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Bay of Skaill beoordelingen
Kwaliteit op een goede dag: 4.0
Betrouwbaarheid van de Golven: 3.0
Bezoekers: 4.0

Overall: 4.2

Bekijk alle 18 beoordelingen

Op basis van 1 Stem(men). Stemmen


Surf Report Feed

Bay of Skaill Golf Statistieken, Hele Jaar: Golven met Licht of Offshore Winden

This image shows only the swells directed at Bay of Skaill that coincided with light winds or offshore conditions through a typical year. It is based on 34628 predictions, one every 3 hours. The direction of the spokes show where quality surf generating swell comes from. Five colours illustrate increasing wave sizes. Blue shows the smallest swells, less that 0.5m (1.5 feet) high. Green and yellow show increasing swell sizes and red shows the highest swells, greater than >3m (>10ft). In each graph, the area of any colour is proportional to how commonly that size swell was forecast.

The diagram implies that the dominant swell direction, shown by the biggest spokes, was WNW, whereas the the dominant wind blows from the SW. The chart at the bottom shows the same thing but without direction information. For example, swells larger than 1.5 feet (0.5m) coincided with good wind conditions 32% of the time, equivalent to 117 days. Expect open water swells to exceed >3m (>10ft) 2% of the time (7 days). Taking into account the proportion of these swells that coincided with forecast offshore winds, and given the fact that Bay of Skaill is exposed to open water swells, we think that that clean surf can be found at Bay of Skaill about 32% of the time and that surf is blown out by onshore wind 46% of the time. This is means that we expect 285 days with waves in a typical year, of which 117 days should be clean enough to surf.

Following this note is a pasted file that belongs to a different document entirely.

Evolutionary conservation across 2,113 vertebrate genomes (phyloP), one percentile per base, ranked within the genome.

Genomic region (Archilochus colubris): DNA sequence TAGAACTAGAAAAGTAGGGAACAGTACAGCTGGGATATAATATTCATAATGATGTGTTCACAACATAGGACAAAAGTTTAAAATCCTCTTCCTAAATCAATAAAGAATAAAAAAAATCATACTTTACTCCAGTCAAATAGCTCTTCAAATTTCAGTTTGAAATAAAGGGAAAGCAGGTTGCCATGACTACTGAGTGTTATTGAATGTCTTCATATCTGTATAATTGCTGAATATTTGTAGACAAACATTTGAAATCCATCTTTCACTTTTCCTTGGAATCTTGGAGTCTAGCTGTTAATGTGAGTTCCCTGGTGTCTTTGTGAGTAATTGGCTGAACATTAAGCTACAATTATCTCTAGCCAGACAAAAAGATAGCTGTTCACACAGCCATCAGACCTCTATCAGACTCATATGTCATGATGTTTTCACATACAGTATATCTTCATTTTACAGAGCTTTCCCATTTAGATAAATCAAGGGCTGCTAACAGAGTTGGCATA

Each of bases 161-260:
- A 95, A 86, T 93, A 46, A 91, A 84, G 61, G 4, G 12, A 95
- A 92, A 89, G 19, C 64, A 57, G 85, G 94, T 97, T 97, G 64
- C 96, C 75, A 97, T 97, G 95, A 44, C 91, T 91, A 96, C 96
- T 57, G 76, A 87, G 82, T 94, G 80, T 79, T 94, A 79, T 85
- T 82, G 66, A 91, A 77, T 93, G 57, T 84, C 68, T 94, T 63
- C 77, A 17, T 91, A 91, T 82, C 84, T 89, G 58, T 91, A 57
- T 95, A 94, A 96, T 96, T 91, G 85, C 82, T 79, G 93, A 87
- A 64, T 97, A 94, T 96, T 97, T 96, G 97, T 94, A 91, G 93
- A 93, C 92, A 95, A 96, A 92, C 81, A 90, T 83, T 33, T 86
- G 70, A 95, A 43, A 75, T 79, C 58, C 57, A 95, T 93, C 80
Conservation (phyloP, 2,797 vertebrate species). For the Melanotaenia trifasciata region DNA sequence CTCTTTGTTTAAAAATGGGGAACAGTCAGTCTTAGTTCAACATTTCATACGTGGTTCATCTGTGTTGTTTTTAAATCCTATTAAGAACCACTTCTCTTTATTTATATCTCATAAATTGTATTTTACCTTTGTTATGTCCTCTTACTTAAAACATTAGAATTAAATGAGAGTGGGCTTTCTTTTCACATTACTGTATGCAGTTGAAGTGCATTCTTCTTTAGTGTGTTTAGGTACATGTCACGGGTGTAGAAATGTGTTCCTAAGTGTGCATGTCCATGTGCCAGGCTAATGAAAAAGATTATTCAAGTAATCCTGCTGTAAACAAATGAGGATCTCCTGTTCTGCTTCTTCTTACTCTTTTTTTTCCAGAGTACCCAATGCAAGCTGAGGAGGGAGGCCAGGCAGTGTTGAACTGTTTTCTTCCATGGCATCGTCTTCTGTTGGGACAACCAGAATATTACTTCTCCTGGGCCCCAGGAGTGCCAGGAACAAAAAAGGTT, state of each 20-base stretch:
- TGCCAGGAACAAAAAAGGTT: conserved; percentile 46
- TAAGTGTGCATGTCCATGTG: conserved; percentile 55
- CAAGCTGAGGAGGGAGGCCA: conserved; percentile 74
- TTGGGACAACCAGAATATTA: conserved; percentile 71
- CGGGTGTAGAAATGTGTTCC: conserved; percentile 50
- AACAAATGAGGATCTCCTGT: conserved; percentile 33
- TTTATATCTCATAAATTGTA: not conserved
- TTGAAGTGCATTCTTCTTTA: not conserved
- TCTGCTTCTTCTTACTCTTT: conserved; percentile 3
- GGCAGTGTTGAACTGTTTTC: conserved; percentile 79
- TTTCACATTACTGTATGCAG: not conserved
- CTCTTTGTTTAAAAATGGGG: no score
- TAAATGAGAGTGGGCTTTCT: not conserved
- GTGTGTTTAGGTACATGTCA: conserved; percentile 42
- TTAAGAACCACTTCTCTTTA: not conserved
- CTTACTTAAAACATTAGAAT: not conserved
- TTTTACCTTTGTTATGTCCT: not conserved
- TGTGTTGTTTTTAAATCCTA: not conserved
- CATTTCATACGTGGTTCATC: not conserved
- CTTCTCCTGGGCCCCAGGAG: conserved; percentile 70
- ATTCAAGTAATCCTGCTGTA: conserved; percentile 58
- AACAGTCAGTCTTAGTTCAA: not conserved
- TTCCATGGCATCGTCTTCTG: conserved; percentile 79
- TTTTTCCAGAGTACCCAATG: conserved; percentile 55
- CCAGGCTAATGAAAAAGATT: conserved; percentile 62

IMPORTANT: Beta version feature! Swell heights are open water values from NWW3. There is no attempt to model near-shore effects. Coastal wave heights will generally be less, especially if the break does not have unobstructed exposure to the open ocean.

FEATURE UPDATE: we now show red swell icons for 'open sea' swells that are travelling in an unfavourable direction for the surf break. In places, these swells may still wrap around coastlines and produce smaller waves at some breaks. They are also significant for windsurfers and other water users that tend to venture further off-shore.